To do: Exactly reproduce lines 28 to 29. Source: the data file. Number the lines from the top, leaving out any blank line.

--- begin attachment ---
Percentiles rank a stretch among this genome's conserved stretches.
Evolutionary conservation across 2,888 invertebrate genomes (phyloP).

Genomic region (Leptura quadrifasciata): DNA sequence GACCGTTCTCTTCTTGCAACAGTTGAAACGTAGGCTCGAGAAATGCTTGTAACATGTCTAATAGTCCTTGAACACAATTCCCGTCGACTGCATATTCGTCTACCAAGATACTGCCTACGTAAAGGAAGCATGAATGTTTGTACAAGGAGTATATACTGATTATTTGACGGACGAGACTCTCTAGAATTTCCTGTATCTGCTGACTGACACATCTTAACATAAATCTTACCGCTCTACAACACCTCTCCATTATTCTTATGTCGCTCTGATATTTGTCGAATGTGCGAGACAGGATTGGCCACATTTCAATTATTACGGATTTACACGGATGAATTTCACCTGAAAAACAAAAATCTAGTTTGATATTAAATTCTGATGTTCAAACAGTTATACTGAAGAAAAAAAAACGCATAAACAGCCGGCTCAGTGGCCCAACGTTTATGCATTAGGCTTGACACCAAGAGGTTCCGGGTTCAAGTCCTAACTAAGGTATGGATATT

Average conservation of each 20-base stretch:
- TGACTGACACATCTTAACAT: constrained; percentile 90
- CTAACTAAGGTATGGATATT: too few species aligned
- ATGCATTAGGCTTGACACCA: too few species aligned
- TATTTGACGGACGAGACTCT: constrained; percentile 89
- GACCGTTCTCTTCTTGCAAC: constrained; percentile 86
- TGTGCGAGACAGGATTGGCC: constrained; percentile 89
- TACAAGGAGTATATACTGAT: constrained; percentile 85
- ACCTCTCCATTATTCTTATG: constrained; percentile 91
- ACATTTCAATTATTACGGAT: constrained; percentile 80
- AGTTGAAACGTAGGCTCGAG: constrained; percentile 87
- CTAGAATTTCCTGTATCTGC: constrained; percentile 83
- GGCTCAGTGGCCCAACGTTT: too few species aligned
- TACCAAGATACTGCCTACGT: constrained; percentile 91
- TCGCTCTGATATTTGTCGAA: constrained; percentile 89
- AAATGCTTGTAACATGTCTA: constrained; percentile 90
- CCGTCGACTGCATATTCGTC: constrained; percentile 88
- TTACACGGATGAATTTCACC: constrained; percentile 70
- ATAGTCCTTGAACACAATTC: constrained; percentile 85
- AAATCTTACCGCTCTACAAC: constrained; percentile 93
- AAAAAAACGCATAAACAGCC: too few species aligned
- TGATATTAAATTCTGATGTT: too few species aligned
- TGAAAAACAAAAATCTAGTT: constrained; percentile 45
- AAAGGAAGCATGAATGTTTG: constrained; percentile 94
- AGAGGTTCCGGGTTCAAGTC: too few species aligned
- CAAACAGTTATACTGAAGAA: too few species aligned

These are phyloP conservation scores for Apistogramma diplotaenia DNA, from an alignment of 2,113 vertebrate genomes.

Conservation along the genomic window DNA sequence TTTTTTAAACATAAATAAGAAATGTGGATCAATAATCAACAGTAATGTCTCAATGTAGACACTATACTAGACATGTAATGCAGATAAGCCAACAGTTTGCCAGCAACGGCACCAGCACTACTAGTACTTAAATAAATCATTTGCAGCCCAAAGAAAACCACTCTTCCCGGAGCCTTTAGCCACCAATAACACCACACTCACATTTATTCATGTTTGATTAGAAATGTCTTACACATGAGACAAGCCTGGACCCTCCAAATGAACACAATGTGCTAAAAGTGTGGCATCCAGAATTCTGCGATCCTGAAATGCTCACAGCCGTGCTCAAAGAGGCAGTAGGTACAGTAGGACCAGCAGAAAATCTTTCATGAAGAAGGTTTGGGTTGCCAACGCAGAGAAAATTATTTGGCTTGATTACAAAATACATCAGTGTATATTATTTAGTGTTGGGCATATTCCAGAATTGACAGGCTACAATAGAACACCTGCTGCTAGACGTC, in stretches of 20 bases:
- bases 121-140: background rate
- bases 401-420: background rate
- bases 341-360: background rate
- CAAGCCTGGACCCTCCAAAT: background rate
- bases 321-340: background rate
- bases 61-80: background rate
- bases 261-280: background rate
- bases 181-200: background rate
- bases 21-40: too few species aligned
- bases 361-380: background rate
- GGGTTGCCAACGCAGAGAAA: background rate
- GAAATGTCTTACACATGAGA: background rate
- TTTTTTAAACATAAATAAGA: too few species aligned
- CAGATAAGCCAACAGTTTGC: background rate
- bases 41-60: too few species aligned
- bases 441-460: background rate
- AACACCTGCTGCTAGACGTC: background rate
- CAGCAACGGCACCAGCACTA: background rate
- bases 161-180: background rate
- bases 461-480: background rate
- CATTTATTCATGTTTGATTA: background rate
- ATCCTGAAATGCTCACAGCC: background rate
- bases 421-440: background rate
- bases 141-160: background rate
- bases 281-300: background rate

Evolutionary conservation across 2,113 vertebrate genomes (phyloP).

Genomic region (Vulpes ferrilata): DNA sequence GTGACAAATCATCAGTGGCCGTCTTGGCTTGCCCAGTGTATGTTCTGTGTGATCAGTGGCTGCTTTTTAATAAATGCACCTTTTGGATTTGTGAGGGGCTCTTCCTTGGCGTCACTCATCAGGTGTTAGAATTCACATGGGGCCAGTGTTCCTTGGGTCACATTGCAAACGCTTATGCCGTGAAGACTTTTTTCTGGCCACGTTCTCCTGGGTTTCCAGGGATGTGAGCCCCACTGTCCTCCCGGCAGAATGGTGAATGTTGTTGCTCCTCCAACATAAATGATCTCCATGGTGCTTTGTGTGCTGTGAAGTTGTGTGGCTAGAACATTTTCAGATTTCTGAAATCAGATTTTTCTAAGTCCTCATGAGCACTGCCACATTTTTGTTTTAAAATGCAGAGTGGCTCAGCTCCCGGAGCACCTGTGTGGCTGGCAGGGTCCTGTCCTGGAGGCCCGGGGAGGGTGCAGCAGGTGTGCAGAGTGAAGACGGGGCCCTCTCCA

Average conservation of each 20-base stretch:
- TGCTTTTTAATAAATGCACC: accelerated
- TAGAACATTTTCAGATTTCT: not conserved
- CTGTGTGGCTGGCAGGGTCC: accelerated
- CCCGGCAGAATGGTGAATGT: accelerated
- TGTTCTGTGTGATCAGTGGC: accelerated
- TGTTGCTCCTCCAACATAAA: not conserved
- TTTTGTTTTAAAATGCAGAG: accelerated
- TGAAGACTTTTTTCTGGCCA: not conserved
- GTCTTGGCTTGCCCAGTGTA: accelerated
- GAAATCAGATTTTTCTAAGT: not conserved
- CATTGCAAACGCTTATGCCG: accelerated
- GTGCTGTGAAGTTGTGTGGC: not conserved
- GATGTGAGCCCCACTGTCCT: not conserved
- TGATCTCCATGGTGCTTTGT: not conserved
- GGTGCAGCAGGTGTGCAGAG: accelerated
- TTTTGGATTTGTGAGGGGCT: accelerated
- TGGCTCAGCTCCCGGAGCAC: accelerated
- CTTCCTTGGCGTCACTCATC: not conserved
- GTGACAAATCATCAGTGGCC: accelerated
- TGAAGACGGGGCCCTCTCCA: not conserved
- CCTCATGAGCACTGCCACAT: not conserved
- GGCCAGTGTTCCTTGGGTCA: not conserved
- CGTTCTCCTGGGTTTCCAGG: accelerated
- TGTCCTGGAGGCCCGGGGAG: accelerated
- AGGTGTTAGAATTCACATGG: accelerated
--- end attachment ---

- AGAGGTTCCGGGTTCAAGTC: too few species aligned
- CAAACAGTTATACTGAAGAA: too few species aligned